Aetna bringing CVS-centric plan to new markets with eye on further expansion

Aetna sign
Aetna is expanding its Connected Plan with CVS Health to new markets. (Wonderlane, CC BY 2.0)

Aetna first unveiled its Connected Plan last year, and now it's bringing the design to new markets with its sights on even further expansion.

The Aetna Connected Plan with CVS Health centers the capabilities of the insurer's parent company, including its retail pharmacies, MinuteClinics and HealthHUB stores. After launching in the Kansas City market, the plan is now coming to Southern California and St. Louis.

Aetna is aiming to offer the plan in 15 markets by the end of the year, Kristen Miranda, senior vice president of markets at Aetna, told Fierce Healthcare. She said the initial response to the plan in its early markets is making the case for further growth.

"It is our plan to really get this out to market fairly quickly," Miranda said.

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The plans use Aetna's HMO performance provider network and offer perks for using CVS services, such as 20% off select CVS-branded health and wellness products. Connected Plan members also have access to free one- to two-day delivery for eligible prescriptions and retail items from CVS as well as $0 copayments at walk-in clinics, including MinuteClinic.

The plan premiums are also notably lower than more standard Aetna plans, Miranda said, typically by between 23% to 30%.

Miranda said that when Aetna was acquired by CVS Health in 2018, one of the goals of the combination was to harness the strengths of both companies to drive a more consumer-centric, high-value healthcare experience for patients.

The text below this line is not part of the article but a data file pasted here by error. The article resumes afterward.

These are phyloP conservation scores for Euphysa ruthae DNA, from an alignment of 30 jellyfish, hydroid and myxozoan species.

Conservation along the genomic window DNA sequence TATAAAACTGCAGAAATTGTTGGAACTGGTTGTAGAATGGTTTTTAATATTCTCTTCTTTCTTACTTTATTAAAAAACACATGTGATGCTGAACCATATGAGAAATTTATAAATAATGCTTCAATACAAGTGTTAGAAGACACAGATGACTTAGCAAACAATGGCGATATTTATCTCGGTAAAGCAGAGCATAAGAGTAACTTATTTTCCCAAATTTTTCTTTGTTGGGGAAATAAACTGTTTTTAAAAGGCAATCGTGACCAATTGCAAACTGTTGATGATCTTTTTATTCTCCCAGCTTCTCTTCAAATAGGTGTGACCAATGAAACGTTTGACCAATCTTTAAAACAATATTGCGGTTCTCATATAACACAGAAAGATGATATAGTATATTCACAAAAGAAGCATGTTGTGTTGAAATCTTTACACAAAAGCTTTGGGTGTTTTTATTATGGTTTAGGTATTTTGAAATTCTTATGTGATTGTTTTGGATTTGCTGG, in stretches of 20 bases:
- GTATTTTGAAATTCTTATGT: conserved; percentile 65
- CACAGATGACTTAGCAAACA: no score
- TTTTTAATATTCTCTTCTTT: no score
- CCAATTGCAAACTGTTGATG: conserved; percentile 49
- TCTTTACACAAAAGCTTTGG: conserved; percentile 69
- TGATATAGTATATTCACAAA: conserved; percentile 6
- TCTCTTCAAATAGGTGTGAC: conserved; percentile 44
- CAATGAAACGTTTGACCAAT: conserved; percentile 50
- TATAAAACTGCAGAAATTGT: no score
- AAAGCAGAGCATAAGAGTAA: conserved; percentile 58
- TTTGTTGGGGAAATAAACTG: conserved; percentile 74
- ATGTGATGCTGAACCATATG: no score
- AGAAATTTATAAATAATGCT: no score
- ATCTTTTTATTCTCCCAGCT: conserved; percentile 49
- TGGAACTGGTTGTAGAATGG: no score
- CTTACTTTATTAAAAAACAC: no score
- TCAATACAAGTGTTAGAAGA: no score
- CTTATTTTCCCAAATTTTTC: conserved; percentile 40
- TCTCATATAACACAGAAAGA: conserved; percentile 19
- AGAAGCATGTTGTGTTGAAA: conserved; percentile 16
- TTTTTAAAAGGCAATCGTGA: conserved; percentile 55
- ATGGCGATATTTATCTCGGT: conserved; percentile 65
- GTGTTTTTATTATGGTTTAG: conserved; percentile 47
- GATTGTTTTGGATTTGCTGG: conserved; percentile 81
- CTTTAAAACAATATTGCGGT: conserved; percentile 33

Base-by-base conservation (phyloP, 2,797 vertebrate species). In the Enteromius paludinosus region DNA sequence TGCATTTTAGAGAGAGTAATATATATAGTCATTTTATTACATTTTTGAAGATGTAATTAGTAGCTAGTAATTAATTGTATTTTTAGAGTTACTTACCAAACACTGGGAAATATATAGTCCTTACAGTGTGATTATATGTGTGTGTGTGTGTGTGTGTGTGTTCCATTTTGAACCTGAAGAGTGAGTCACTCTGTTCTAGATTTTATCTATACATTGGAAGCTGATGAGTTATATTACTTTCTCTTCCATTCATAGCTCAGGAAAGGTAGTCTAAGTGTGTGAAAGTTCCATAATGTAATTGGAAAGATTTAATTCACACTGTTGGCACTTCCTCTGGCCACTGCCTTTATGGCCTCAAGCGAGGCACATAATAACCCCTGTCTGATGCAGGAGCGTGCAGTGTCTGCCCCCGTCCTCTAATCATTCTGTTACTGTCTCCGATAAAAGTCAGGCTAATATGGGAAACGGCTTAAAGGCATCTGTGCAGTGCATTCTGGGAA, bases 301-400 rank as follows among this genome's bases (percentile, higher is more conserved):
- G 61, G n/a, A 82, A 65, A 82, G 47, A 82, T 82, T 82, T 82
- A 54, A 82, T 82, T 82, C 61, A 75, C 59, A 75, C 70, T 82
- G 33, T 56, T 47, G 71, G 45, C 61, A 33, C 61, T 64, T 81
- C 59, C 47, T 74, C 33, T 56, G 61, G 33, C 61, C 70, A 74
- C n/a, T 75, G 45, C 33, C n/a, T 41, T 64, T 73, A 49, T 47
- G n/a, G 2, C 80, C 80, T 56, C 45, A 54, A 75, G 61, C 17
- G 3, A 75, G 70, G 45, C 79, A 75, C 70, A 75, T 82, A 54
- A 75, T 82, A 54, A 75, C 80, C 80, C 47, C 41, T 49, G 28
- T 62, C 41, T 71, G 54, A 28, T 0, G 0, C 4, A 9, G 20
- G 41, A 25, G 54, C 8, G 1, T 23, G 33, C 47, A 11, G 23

This plan design, she said, is one way the companies are aiming to achieve that goal.

"This is really, in my mind, the realization of the two companies coming together and what we think we can deliver over time," Miranda said.

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As Aetna eyes further expansion for its Connected Plan, Miranda said the insurer is looking to markets where there is already comfort with high-performance networks and where plan members are already willing to take a consumer role in their own healthcare.

Southern California, for example, fits the bill there, and is also a highly competitive market that doesn't have the same level of provider consolidation as the northern part of the state, making it an ideal place to offer the Connected Plan, she said.

Aetna is also currently targeting smaller employers with this plan design—companies of between 101 and 300 employees. But, Miranda said, the insurer may bring it to bigger accounts if the expected results come to bear.

"I think we’ve got to start where we’re starting," she said. "If we do this right I think there is a market even for larger purchasers."